Another customer looked around the showroom and asked his salesperson was there really a recession? The showroom was packed to the rafters. Of the 6 dealers I visited 4 offered me a drive in a demonstrator and of those only 1 of them had the exact model I had enquired about. The other 2 tried to re-arrange me for another day based on the fact they both had prior appointments.
I saw at least 2 customers who’d had enough of waiting to be served and promptly walked out in disgust never to be seen again. Conversely the dealers who had employed a showroom co-ordinator managed to juggle all the customers waiting by at least giving them brochures to look at and keeping them informed of when someone would become free to assist them. One salesman I saw seemed only interested in prolonging our meeting if I would agree a deal on the right car and that I would buy it today, not in my opinion the way forward when trying to encourage more people back into the dealerships and new cars. Although there seemed to be 4 or 5 different customers browsing there was only 2 active salespeople on the floor and the lack of management was obvious.
Whilst I only had a snapshot of these businesses I would have thought that having a showroom presence was paramount in making the comeback a reality. All in all of the 6 dealers I visited If I was a customer I would say that 4 of them gave me a positive experience and would definitely be in the running to sell me a car, 1 would have to try a whole lot harder and employ more staff and 1 would have no chance unless the sales team was increased and improved.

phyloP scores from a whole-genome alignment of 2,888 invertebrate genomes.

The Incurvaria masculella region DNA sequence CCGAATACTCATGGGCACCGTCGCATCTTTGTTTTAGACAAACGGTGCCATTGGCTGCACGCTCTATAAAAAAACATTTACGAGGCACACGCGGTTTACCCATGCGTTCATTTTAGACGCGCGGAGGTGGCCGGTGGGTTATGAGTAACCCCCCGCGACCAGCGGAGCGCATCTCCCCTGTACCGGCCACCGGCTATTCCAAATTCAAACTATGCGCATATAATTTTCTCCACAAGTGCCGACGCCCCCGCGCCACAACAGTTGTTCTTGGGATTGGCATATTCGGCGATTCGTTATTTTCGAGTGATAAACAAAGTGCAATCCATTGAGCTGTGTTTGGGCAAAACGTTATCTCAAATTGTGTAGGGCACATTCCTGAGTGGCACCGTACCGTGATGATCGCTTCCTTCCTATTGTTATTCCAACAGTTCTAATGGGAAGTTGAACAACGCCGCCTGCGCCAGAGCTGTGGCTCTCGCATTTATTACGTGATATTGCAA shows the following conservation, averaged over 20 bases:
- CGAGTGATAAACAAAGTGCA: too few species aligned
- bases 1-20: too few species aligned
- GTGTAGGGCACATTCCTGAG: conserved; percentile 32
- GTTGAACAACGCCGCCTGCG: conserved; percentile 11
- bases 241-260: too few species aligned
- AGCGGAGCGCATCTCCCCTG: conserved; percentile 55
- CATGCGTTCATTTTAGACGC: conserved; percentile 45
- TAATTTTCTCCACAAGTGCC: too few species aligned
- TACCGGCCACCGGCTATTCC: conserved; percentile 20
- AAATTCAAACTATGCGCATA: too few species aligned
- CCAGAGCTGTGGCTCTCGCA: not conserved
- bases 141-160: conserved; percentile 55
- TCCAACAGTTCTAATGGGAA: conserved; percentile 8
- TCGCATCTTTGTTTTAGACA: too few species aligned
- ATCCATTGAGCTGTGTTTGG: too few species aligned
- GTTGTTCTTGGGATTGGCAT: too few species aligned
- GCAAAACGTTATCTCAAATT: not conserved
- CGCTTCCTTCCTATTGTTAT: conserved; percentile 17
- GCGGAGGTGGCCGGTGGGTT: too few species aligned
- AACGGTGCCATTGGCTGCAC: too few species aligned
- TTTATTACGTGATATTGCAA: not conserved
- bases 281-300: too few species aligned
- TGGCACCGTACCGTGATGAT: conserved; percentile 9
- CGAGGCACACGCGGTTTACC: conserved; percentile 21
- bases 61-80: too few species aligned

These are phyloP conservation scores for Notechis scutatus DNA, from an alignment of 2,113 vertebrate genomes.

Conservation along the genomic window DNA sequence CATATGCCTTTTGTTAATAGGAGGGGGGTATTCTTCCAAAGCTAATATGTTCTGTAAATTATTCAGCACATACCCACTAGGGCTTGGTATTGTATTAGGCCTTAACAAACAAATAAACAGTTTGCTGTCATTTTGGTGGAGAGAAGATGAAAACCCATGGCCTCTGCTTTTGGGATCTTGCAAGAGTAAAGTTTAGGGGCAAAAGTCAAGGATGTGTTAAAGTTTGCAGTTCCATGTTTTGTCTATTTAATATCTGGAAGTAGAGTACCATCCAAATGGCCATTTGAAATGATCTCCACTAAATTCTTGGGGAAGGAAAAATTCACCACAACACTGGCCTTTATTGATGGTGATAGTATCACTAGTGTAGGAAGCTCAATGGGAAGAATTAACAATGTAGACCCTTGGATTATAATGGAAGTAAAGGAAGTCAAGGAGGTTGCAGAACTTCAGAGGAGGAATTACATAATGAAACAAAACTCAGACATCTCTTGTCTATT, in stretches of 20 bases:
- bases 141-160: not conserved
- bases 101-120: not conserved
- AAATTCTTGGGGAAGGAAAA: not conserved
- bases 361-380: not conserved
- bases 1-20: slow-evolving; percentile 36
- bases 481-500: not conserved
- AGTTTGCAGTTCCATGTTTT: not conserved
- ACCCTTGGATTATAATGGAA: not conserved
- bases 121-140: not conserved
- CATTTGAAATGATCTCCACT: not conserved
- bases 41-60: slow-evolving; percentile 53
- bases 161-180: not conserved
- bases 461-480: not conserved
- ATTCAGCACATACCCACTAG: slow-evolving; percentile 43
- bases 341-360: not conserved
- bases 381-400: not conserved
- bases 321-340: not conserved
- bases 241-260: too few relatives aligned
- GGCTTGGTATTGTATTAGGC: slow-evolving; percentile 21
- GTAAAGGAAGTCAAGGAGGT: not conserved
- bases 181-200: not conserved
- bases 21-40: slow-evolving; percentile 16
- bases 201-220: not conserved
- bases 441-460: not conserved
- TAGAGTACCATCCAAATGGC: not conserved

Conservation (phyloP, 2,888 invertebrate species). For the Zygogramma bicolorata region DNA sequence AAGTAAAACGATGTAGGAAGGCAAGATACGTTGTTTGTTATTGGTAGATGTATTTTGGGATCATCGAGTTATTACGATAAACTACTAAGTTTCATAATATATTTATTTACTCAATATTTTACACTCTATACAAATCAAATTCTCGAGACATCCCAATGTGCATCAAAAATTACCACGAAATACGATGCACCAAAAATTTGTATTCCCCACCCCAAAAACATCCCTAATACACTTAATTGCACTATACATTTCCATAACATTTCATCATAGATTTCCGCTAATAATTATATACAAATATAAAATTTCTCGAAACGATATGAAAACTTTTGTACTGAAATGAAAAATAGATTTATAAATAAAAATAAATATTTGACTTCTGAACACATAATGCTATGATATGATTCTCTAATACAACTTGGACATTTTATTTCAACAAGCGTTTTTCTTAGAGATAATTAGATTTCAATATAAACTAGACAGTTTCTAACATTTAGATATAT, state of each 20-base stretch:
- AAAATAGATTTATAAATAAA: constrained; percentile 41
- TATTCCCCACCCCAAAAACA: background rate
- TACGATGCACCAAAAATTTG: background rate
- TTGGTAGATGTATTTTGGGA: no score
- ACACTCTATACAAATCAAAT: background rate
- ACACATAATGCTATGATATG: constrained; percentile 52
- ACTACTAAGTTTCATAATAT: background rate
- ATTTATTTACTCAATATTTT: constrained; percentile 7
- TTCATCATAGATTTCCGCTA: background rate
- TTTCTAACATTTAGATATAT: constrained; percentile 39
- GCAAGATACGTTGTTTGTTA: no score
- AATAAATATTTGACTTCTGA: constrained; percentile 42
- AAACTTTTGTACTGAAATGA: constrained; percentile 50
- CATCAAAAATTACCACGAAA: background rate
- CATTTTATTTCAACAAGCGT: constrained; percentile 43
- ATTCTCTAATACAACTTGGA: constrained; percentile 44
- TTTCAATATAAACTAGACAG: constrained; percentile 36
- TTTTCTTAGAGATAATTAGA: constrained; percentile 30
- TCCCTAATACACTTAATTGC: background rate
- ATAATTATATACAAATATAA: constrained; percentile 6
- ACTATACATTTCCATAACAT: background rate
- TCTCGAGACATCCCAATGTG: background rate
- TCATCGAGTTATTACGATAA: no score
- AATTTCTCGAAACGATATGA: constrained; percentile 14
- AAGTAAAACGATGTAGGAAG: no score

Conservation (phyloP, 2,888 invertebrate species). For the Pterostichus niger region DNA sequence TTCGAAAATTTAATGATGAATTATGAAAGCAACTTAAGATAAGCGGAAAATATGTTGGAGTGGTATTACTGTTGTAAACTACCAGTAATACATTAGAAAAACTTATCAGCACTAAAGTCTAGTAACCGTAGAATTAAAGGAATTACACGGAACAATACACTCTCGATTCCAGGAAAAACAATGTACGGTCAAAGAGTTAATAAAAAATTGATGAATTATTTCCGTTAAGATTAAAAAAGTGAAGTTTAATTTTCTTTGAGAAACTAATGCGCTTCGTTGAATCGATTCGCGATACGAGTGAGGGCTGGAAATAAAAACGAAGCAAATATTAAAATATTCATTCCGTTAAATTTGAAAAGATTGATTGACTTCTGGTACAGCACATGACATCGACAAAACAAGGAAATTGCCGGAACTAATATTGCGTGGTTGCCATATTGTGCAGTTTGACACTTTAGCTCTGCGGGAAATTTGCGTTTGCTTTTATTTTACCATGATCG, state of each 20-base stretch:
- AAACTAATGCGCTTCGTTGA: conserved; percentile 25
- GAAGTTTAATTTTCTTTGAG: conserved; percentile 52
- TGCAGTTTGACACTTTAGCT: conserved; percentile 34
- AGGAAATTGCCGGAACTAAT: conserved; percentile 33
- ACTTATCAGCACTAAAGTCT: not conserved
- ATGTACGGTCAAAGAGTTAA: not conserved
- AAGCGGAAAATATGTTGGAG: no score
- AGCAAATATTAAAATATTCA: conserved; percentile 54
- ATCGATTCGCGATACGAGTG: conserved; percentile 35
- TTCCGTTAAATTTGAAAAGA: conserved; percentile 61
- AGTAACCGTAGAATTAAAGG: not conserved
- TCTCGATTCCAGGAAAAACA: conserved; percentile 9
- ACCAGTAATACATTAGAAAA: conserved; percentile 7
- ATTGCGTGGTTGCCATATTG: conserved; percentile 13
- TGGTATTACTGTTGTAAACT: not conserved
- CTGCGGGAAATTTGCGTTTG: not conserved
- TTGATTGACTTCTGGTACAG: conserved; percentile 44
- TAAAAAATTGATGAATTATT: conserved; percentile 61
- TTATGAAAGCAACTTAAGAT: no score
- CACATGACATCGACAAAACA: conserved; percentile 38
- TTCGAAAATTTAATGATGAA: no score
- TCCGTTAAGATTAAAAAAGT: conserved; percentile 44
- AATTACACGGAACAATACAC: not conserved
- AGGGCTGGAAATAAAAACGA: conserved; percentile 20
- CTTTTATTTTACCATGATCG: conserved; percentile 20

In my view there is some real effort being made to attempt to sell more cars and show the car business in a more positive light. Excellent product knowledge and sales process skills are key and will ensure that customers, whether they buy at that dealer or not, at least take way a good experience. In other words the majority of the dealers in my small snapshot were doing everything to convert my enquiry into a sale, and with used car values on the up it was certainly easier for these dealers to offer a much more competitive price for my 4 yr old 3 series BMW.
I actually heard one customer, when being offered a price on her trade-in, say something I have only heard probably a handful of times in my career;
“As much as that? I thought it would be worth much less!’’
Out on the front line some new car showrooms are fairing better than others, which is the same story for manufacturers. Product knowledge and strict adherence to the sales process will end up making the difference.